Even for speakers who are more than happy to stand in front of large audiences, the humble camera can pose a real challenge. Novice speakers aren’t alone in feeling nervous around a lens, – there’s something a bit unusual about it’s unblinking eye that can unnerve the best of us.

Partly this is just the fear of the new. Cameras are ever-present in our lives these days, of course, but speaking for any length of time in front of one is still a novel experience for many.

When in front of a live audience there’s an atmosphere. Speakers receive feedback of all kinds – sometimes subconsciously – from being able to see other people’s faces. Likewise, the audience feel a connection to the speaker, since they are, after all, in the same room.

Becoming more comfortable with the camera is critical to helping your audience feel relaxed when they watch your video content,  … but the absence of other humans is very often  exactly why speakers don’t feel comfortable.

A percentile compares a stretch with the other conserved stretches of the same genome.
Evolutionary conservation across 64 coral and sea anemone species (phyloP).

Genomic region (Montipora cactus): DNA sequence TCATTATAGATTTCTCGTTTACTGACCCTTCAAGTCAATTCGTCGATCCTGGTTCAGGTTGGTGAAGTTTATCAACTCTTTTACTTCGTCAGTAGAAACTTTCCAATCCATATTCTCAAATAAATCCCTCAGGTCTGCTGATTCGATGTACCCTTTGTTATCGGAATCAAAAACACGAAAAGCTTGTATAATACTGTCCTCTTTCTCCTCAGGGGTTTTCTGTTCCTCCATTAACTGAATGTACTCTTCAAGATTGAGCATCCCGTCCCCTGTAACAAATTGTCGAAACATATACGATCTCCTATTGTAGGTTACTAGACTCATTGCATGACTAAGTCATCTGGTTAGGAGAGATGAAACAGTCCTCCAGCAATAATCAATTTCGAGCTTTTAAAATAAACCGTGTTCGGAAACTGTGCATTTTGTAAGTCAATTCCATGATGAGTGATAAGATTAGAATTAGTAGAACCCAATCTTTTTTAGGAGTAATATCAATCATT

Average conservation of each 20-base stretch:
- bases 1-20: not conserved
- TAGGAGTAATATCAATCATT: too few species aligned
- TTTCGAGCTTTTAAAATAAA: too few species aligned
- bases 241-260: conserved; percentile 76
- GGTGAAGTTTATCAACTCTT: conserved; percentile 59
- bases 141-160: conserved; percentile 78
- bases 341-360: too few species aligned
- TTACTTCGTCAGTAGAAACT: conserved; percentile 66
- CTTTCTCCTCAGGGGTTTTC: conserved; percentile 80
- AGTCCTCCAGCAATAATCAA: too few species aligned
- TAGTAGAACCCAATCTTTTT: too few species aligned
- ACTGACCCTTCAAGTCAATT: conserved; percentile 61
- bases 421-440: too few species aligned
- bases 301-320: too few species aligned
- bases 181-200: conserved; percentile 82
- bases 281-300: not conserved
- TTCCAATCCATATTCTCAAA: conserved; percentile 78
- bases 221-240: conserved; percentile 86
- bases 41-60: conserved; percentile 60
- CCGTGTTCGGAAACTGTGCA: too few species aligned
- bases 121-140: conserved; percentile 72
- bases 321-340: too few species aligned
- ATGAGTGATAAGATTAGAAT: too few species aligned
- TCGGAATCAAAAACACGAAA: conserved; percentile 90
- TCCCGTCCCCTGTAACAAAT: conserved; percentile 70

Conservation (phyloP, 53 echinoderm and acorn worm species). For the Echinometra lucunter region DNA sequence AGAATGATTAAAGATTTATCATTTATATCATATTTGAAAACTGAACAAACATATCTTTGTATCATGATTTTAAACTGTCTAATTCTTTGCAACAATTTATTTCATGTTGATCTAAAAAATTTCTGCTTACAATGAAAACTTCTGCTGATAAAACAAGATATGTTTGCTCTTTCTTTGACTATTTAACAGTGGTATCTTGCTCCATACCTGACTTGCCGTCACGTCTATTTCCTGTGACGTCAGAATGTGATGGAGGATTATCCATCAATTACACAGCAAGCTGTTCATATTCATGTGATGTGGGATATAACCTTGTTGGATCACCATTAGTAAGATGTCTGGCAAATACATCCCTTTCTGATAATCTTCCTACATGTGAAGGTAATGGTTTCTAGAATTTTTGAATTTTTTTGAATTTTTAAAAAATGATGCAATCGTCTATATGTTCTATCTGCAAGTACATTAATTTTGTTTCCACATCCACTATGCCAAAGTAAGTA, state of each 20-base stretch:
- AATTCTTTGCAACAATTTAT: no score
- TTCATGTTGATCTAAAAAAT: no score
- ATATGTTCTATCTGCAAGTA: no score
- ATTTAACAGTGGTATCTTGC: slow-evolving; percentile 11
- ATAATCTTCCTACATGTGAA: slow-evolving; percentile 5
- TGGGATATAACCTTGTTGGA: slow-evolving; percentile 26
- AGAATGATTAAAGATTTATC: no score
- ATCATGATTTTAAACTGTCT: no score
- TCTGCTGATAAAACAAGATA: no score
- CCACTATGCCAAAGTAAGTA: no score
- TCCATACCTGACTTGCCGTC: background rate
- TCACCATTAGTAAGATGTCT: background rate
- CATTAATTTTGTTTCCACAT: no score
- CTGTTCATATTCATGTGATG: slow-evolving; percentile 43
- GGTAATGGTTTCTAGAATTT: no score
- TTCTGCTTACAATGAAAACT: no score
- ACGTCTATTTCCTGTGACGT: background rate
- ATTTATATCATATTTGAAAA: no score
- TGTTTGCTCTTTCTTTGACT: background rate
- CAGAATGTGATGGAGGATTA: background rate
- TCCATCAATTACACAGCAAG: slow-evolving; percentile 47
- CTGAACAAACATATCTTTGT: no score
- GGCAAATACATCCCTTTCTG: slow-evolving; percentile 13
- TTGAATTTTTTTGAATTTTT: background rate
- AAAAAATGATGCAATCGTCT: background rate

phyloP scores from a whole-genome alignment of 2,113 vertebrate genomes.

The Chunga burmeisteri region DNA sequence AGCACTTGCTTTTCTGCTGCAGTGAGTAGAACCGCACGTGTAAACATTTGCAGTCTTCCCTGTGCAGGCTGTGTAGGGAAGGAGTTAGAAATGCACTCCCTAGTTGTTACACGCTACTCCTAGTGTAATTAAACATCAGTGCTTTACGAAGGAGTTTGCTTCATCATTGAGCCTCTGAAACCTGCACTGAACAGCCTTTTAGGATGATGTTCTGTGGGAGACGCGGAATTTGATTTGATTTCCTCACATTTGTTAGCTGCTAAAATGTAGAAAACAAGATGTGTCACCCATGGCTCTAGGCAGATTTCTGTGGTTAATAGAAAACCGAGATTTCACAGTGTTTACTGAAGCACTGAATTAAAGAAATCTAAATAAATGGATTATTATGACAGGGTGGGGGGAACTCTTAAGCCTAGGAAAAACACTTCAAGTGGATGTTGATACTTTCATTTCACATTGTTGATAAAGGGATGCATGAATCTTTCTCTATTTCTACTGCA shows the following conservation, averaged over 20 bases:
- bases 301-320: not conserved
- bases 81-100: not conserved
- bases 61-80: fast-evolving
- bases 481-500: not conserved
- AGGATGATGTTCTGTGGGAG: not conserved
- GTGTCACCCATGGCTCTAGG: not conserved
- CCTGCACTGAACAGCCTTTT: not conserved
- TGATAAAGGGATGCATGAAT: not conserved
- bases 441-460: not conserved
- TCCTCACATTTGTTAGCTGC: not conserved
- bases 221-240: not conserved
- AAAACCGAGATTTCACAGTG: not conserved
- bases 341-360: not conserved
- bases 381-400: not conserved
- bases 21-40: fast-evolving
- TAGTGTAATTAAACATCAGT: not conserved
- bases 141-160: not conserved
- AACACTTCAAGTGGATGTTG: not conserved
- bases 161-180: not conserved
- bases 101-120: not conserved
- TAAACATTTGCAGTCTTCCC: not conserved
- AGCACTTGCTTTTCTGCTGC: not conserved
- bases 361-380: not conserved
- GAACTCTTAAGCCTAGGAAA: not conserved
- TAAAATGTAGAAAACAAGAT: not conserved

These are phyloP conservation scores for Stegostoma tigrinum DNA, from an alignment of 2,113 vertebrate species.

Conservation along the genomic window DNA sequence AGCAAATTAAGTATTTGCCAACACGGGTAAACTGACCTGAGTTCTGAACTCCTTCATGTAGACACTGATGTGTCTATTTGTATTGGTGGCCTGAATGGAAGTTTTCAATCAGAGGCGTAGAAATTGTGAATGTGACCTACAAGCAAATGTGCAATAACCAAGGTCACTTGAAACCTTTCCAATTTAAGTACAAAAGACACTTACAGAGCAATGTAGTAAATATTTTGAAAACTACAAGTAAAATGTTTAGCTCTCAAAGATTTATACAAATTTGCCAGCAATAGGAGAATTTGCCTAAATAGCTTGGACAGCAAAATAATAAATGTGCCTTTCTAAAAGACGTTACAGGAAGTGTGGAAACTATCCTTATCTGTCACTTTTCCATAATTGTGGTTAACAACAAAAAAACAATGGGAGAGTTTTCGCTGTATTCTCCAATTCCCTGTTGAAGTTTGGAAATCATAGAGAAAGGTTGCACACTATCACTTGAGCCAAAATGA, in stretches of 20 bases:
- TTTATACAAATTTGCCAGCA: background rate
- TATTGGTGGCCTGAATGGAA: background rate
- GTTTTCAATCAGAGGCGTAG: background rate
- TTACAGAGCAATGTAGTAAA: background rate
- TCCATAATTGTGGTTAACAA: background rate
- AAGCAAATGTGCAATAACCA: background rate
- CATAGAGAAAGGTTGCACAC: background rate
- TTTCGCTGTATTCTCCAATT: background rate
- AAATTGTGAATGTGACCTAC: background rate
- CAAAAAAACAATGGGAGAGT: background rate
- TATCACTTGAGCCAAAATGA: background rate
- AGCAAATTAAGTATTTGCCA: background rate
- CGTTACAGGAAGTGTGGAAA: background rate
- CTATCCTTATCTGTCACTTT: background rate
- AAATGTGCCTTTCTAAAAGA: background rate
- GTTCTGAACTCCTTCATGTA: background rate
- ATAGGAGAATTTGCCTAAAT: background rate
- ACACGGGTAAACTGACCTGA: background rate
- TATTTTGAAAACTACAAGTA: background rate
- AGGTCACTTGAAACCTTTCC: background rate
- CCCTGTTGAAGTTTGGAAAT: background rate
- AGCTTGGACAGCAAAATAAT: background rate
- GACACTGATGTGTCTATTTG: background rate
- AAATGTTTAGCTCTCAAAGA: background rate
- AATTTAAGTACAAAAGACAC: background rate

The trick to cracking the camera lies in trying to replicate that connection between speaker and audience, if you feel it, you’ll relax; if they feel it, they’ll listen.

Step one, then, is simple: try to forget you’re talking to a camera. Don’t just look down the lens … look through it. Imagine the person on the other side of that lens, who’s watching your video. Speak to them, and not to the lens in front of you, that way you will make the camera your friend and transform how you appear on screen.

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